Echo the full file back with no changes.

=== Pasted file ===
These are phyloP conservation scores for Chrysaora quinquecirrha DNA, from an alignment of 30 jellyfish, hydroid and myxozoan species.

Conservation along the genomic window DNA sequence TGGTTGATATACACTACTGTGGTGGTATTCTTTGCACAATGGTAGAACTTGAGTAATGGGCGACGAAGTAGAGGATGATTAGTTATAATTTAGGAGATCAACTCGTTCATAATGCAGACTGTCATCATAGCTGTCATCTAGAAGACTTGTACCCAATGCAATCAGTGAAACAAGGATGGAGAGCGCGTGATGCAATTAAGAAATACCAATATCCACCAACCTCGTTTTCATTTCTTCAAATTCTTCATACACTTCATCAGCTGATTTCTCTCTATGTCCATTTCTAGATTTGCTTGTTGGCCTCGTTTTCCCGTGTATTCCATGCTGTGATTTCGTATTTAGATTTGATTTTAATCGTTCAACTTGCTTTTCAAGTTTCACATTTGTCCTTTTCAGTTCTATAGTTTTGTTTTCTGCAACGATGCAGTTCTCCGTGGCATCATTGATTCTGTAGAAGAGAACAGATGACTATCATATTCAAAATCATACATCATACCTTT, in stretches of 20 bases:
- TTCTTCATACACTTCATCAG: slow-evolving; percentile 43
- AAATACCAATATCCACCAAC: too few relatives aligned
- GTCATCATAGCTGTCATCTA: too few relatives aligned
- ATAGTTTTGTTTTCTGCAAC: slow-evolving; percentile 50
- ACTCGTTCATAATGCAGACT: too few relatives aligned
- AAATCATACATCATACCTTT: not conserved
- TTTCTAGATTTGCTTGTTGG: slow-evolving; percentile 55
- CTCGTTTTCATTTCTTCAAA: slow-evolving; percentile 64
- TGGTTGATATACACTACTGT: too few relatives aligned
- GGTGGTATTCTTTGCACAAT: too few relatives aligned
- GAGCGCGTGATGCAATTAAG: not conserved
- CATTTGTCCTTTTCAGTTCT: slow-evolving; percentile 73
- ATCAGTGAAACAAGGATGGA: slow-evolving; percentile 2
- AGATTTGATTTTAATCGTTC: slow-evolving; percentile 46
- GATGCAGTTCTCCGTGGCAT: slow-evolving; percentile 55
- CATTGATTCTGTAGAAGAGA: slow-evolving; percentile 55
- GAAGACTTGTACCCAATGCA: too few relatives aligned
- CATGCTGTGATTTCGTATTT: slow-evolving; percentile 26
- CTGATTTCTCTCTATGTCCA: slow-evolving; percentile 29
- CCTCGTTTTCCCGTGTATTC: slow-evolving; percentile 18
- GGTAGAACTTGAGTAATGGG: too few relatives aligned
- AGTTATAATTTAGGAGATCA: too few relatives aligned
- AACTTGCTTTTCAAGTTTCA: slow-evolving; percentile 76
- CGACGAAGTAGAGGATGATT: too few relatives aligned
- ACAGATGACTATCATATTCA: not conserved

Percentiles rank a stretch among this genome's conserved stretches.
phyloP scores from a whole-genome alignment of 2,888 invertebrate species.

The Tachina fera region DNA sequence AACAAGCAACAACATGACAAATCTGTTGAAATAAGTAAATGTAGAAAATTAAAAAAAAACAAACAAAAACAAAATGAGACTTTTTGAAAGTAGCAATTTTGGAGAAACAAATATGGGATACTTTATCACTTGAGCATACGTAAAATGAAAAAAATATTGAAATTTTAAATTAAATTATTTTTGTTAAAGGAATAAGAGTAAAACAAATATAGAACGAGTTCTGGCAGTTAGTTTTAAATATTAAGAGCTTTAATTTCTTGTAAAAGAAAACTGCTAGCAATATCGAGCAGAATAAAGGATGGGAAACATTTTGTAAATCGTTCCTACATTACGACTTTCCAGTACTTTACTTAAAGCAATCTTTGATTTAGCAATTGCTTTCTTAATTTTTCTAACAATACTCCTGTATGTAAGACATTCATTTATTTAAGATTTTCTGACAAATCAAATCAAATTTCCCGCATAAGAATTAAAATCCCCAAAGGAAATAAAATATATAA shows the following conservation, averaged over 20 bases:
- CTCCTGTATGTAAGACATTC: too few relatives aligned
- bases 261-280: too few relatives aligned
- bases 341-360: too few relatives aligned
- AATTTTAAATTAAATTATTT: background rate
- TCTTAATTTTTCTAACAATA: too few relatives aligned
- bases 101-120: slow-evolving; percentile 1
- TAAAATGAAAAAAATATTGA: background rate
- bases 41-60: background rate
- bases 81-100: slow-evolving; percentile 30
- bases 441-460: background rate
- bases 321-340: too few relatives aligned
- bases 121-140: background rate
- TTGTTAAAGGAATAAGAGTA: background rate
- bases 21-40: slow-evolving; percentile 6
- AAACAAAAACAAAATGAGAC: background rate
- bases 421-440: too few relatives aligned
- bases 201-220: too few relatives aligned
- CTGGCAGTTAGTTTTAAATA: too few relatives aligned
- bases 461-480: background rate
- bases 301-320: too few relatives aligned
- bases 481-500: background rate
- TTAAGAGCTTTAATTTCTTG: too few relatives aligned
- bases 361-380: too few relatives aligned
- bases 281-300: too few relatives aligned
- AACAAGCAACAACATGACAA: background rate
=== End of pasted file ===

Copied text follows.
These are phyloP conservation scores for Chrysaora quinquecirrha DNA, from an alignment of 30 jellyfish, hydroid and myxozoan species.

Conservation along the genomic window DNA sequence TGGTTGATATACACTACTGTGGTGGTATTCTTTGCACAATGGTAGAACTTGAGTAATGGGCGACGAAGTAGAGGATGATTAGTTATAATTTAGGAGATCAACTCGTTCATAATGCAGACTGTCATCATAGCTGTCATCTAGAAGACTTGTACCCAATGCAATCAGTGAAACAAGGATGGAGAGCGCGTGATGCAATTAAGAAATACCAATATCCACCAACCTCGTTTTCATTTCTTCAAATTCTTCATACACTTCATCAGCTGATTTCTCTCTATGTCCATTTCTAGATTTGCTTGTTGGCCTCGTTTTCCCGTGTATTCCATGCTGTGATTTCGTATTTAGATTTGATTTTAATCGTTCAACTTGCTTTTCAAGTTTCACATTTGTCCTTTTCAGTTCTATAGTTTTGTTTTCTGCAACGATGCAGTTCTCCGTGGCATCATTGATTCTGTAGAAGAGAACAGATGACTATCATATTCAAAATCATACATCATACCTTT, in stretches of 20 bases:
- TTCTTCATACACTTCATCAG: slow-evolving; percentile 43
- AAATACCAATATCCACCAAC: too few relatives aligned
- GTCATCATAGCTGTCATCTA: too few relatives aligned
- ATAGTTTTGTTTTCTGCAAC: slow-evolving; percentile 50
- ACTCGTTCATAATGCAGACT: too few relatives aligned
- AAATCATACATCATACCTTT: not conserved
- TTTCTAGATTTGCTTGTTGG: slow-evolving; percentile 55
- CTCGTTTTCATTTCTTCAAA: slow-evolving; percentile 64
- TGGTTGATATACACTACTGT: too few relatives aligned
- GGTGGTATTCTTTGCACAAT: too few relatives aligned
- GAGCGCGTGATGCAATTAAG: not conserved
- CATTTGTCCTTTTCAGTTCT: slow-evolving; percentile 73
- ATCAGTGAAACAAGGATGGA: slow-evolving; percentile 2
- AGATTTGATTTTAATCGTTC: slow-evolving; percentile 46
- GATGCAGTTCTCCGTGGCAT: slow-evolving; percentile 55
- CATTGATTCTGTAGAAGAGA: slow-evolving; percentile 55
- GAAGACTTGTACCCAATGCA: too few relatives aligned
- CATGCTGTGATTTCGTATTT: slow-evolving; percentile 26
- CTGATTTCTCTCTATGTCCA: slow-evolving; percentile 29
- CCTCGTTTTCCCGTGTATTC: slow-evolving; percentile 18
- GGTAGAACTTGAGTAATGGG: too few relatives aligned
- AGTTATAATTTAGGAGATCA: too few relatives aligned
- AACTTGCTTTTCAAGTTTCA: slow-evolving; percentile 76
- CGACGAAGTAGAGGATGATT: too few relatives aligned
- ACAGATGACTATCATATTCA: not conserved

Percentiles rank a stretch among this genome's conserved stretches.
phyloP scores from a whole-genome alignment of 2,888 invertebrate species.

The Tachina fera region DNA sequence AACAAGCAACAACATGACAAATCTGTTGAAATAAGTAAATGTAGAAAATTAAAAAAAAACAAACAAAAACAAAATGAGACTTTTTGAAAGTAGCAATTTTGGAGAAACAAATATGGGATACTTTATCACTTGAGCATACGTAAAATGAAAAAAATATTGAAATTTTAAATTAAATTATTTTTGTTAAAGGAATAAGAGTAAAACAAATATAGAACGAGTTCTGGCAGTTAGTTTTAAATATTAAGAGCTTTAATTTCTTGTAAAAGAAAACTGCTAGCAATATCGAGCAGAATAAAGGATGGGAAACATTTTGTAAATCGTTCCTACATTACGACTTTCCAGTACTTTACTTAAAGCAATCTTTGATTTAGCAATTGCTTTCTTAATTTTTCTAACAATACTCCTGTATGTAAGACATTCATTTATTTAAGATTTTCTGACAAATCAAATCAAATTTCCCGCATAAGAATTAAAATCCCCAAAGGAAATAAAATATATAA shows the following conservation, averaged over 20 bases:
- CTCCTGTATGTAAGACATTC: too few relatives aligned
- bases 261-280: too few relatives aligned
- bases 341-360: too few relatives aligned
- AATTTTAAATTAAATTATTT: background rate
- TCTTAATTTTTCTAACAATA: too few relatives aligned
- bases 101-120: slow-evolving; percentile 1
- TAAAATGAAAAAAATATTGA: background rate
- bases 41-60: background rate
- bases 81-100: slow-evolving; percentile 30
- bases 441-460: background rate
- bases 321-340: too few relatives aligned
- bases 121-140: background rate
- TTGTTAAAGGAATAAGAGTA: background rate
- bases 21-40: slow-evolving; percentile 6
- AAACAAAAACAAAATGAGAC: background rate
- bases 421-440: too few relatives aligned
- bases 201-220: too few relatives aligned
- CTGGCAGTTAGTTTTAAATA: too few relatives aligned
- bases 461-480: background rate
- bases 301-320: too few relatives aligned
- bases 481-500: background rate
- TTAAGAGCTTTAATTTCTTG: too few relatives aligned
- bases 361-380: too few relatives aligned
- bases 281-300: too few relatives aligned
- AACAAGCAACAACATGACAA: background rate